“Well, we got lucky, sweetheart; the rain held off. Ella, are you ready? The musicians are waiting for my signal.”

I could hear the sound of my dad’s voice but his words were garbled like I was under water and my thoughts were being carried away by the current. When I didn’t answer, my dad motioned for one of the musicians and told him to “just keep playing”.

My dad and I were always close, even more after my mom passed away last year. He knew me better than anyone; when I didn’t answer his question, he stood silently by my side waiting patiently. I knew he was concerned and I loved him more than ever for not pushing me.

We were standing at the doorway to my future. A hundred or so guests sat far enough away so that I could not see them nor could they see me. The top of a white tent far down the pathway on the left side was barely visible – the tent where my groom James was waiting. 

We fell in love with the view of this breathtaking winery after attending a wine tasting with friends. All we could talk about for weeks afterwards was how lush and green everything looked; James said he couldn’t think of a more beautiful spot to get married. Next thing I knew we were engaged and now, at the worst possible moment, I was having doubts.

My relationship with James was meteoric; we met at a bar where we were both plastered. I had just split with my long-term boyfriend and on the same day learned that my mother had pancreatic cancer. James’ fiancé had just broken off their engagement after learning she was pregnant by some other guy and was going to marry her baby daddy. Needless to say we were both miserable; even in a drunken state our antennae went up and we found each other, commiserated, got even more drunk, went back to his place and had sex.

What should have been a one-night stand turned into a relationship and in record time we were “a thing”. James is a doctor which impressed the hell out of my mother and she fell instantly in love with him. He was wonderful to her; that’s something I will never deny. Mom kept saying what a great catch he was, how I shouldn’t let him get away. Her dying wish was for us to be married. 

And why not? We weren’t kids, we both had great jobs, we wanted the same things in life and we were in love. But shortly after my mom passed away, I began to feel not so much in love with James as I thought I was. Sweeping away the detritus of negative thoughts from my head, we set a date for the wedding. How could I break a promise to my mother? How could I ignore my commitment to James? My heart told me one thing while my brain told me another. I shut out the voices in my head and they were quiet for a while. Today, on my wedding day, my brain was screaming at me.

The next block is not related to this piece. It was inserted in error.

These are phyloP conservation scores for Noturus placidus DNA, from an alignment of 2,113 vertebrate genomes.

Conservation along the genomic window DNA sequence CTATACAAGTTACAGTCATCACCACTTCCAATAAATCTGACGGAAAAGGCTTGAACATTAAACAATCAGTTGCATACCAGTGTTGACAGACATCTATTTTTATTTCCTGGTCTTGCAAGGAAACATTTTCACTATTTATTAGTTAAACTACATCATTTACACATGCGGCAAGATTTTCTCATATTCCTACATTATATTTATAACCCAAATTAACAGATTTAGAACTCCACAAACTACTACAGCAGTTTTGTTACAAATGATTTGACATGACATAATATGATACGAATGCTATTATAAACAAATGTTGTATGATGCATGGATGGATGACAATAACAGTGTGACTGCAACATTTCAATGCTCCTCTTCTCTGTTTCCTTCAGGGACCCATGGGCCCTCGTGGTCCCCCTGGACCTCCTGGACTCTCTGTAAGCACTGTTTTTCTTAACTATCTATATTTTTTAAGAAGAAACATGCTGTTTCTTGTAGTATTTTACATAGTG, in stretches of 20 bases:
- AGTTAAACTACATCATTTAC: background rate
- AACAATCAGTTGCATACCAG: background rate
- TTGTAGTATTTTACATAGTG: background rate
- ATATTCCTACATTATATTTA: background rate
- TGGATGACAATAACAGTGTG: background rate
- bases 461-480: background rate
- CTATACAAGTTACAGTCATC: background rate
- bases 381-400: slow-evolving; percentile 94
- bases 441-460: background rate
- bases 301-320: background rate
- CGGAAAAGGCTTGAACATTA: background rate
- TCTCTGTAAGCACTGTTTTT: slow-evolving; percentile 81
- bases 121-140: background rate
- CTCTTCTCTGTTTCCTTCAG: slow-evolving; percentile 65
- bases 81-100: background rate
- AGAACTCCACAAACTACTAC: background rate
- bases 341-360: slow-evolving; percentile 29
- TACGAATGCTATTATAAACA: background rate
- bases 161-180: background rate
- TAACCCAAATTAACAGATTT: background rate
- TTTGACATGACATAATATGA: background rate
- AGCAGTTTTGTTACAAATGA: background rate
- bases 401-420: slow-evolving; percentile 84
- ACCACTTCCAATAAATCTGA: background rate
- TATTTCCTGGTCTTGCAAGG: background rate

The pathway leading to the tent seemed incredibly long and I could easily imagine myself escaping down one of the side paths between the hedges. What kind of thought was that for a bride on her wedding day? I was not one for fanciful imaginings; what I was feeling was very real. My knees buckled slightly and my dad steadied me.

“Talk to me, kiddo.”

I turned to face my dad. “Daddy” was all I managed to eke out before the tears started. I hadn’t called my father Daddy in years. 

Dad magically produced a handkerchief. “What’s going on, honey?”

“This doesn’t feel right, Dad. I’m about to marry James because of a promise I made to Mom.”

“Ella, if you want to back out, I’ll stand by whatever decision you make. But it’s best for everyone if you do it now, not after you’re married.”  

My dad’s love for me was boundless and all I could manage to say was “But you spent so much money to make this day perfect.”

Dad put his hands on my shoulders. “Damn the money and damn the promises. All I want is for you to be happy. If you think this is a mistake, say the word. My car is parked right outside.”

“What about James?” I asked biting my bottom lip.

“I’ll talk to him privately, Ella. Don’t worry about that.”

I looked at my dad and quickly nodded. He reached into his pocket and handed me the keys to his car.

Go on now. I have some explaining to do.” He kissed my cheek and took off down the aisle.

NAR © 2022

In response to Sadje’s picture prompt on What do you see #158 October 31, 2022


Resemblance can be a freaky thing. Supposedly everyone has a doppelgänger; someone out there is a duplicate of you with your mother’s eyes, your father’s nose and that annoying mole you’ve always wanted to have removed. Apparently there’s a 1 in 135 chance that there are several pairs of clones walking around, each completely unaware of the other’s existence.

Speaking of doppelgängers, my husband has an identical twin – exactly the same in every way except their political leanings and choice in women. All their lives people have called Bill by his brother’s name and the same is true of Jim. Even our sons look more like brothers than cousins and have been confusing people for years.

In his late teens Bill had a cyst just below his right eye. After surgery he was left with a tiny, almost imperceptible scar. At last, something to differentiate the twins! A few months later while doing repairs on a boat, Jim turned his head abruptly, banged into a pipe and cut his face. He now has a tiny, almost imperceptible scar in the exact place as Bill. Identical right down to their scars!